Amy testifies that during this time period, the relationship between Casey and her mother was “Strained and hard” and Casey was continuously agitated with her mother. Casey told Amy that her mother had once told Casey that she was an unfit mother. Casey was extremely upset about that. Casey told Amy that she didn’t know why her mother said such things. Amy would hear the beginning or end of telephone conversations between Casey and her mother where they were arguing. Casey would say that her mother was crazy and Casey would say she needed her space.

After Amy wrecked her car in June, 2008, Casey was supposed to give Amy a ride to Jacksonville so Amy could purchase a car from Amy’s uncle. Casey was supposed to pick her up very early in the morning of June 13th. Casey never came to pick her up, saying she had a family emergency, and she was going to the hospital with her Dad. Later that night Casey asked Amy to go to Fusion with her.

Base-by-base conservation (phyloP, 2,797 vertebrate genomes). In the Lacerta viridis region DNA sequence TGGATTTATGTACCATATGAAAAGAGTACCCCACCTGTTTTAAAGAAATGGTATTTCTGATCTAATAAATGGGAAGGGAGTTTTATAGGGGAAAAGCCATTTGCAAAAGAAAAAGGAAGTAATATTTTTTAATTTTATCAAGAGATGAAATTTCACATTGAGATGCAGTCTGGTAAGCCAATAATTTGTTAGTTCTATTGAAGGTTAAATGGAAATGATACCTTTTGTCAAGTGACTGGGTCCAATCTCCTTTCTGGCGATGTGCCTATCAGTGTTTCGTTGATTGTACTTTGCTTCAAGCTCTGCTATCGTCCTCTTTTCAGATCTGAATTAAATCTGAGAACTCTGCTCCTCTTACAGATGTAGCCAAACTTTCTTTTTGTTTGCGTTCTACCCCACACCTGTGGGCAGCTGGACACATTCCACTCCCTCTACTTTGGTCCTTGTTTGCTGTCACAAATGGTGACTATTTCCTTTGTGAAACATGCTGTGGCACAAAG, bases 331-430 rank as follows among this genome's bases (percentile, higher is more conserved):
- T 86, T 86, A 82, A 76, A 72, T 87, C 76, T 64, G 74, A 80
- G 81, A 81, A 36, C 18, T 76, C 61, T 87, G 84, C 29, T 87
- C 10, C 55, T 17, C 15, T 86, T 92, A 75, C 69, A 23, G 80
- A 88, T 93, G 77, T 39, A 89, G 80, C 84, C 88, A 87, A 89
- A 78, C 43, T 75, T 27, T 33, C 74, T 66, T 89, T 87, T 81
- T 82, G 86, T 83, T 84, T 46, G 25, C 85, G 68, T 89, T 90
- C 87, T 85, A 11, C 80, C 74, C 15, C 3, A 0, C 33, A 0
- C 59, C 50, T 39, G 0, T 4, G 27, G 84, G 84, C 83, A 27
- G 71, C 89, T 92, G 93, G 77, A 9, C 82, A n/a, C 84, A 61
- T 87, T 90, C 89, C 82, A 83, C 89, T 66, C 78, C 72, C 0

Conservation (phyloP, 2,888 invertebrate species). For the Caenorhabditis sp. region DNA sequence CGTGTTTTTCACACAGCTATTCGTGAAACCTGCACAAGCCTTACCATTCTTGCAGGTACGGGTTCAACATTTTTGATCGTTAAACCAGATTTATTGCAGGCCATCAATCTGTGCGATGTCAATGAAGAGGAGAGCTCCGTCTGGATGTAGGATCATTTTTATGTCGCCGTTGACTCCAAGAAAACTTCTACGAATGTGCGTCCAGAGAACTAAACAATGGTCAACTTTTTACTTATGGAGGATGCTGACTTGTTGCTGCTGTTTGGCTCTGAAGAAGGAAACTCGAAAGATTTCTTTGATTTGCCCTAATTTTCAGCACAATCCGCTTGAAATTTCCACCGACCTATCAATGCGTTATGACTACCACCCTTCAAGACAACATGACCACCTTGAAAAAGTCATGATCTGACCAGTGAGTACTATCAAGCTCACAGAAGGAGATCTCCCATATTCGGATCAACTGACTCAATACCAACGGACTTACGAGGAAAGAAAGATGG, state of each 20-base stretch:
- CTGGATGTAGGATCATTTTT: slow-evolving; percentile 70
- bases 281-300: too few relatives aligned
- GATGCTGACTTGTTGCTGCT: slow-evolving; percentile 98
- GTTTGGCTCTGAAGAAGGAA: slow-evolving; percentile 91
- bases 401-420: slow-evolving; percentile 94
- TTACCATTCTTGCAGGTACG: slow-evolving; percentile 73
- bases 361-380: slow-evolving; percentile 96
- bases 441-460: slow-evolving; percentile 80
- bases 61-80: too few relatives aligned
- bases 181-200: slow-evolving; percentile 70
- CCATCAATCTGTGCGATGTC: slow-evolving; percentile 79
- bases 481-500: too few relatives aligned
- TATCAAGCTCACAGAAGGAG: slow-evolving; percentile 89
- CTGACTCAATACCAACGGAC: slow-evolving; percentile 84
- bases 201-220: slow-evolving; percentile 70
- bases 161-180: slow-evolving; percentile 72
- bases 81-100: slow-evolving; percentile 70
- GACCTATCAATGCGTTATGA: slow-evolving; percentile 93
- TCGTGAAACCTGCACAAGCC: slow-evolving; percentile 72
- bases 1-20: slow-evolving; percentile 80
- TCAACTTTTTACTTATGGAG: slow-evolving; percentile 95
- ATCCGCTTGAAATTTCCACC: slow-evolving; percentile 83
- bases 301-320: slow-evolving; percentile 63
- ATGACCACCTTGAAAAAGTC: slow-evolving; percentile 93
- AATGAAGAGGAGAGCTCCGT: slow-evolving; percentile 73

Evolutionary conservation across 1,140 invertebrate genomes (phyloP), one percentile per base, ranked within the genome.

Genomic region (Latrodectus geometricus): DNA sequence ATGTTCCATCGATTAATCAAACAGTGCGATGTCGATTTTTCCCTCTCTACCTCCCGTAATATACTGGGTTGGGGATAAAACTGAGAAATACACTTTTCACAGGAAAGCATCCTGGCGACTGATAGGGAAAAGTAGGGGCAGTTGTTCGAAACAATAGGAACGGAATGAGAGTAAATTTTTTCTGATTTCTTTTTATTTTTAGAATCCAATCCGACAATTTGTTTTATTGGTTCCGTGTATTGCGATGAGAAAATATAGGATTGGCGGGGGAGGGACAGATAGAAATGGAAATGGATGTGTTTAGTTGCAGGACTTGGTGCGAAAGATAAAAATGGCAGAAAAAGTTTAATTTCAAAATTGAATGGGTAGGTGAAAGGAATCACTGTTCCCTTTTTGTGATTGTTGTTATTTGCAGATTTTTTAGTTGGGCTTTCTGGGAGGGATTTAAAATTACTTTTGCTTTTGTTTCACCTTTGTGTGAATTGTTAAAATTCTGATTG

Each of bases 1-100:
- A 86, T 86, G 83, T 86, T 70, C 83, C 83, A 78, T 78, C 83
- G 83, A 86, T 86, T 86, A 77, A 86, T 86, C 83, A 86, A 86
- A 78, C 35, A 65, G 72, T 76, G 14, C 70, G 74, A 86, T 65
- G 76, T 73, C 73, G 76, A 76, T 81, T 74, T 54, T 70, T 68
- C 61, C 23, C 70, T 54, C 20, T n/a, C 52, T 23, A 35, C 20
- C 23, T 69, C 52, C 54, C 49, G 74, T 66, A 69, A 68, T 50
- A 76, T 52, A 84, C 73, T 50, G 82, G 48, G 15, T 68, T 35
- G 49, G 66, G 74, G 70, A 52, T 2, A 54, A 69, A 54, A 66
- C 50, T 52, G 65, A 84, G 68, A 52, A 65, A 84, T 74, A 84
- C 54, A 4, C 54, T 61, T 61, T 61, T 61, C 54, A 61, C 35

Amy says that she gave Casey her resume to bring to Universal, since Amy really wanted to work there.

Amy said that Casey was having trouble with her car in June of 2008 – she had a few flat tires, she ran out of gas several times, and there was an extremely bad smell coming from her car. The state introduces another text message from Casey to Amy, this one dated June 27th 2008, saying “Definitely part of a dead animal plastered to the frame of my car.” Prior to this text message, Casey had told Amy that there was a horrible smell in her car, and that Casey thought maybe her dad had run over an animal when he borrowed the car. Then Casey sent her another message saying she ran out of gas, again. The third text message from that day said “I ran out of gas two weeks in a row on Friday – wow.” Casey told Amy she had parked the car at an Amscot, and she hoped it wouldn’t get towed.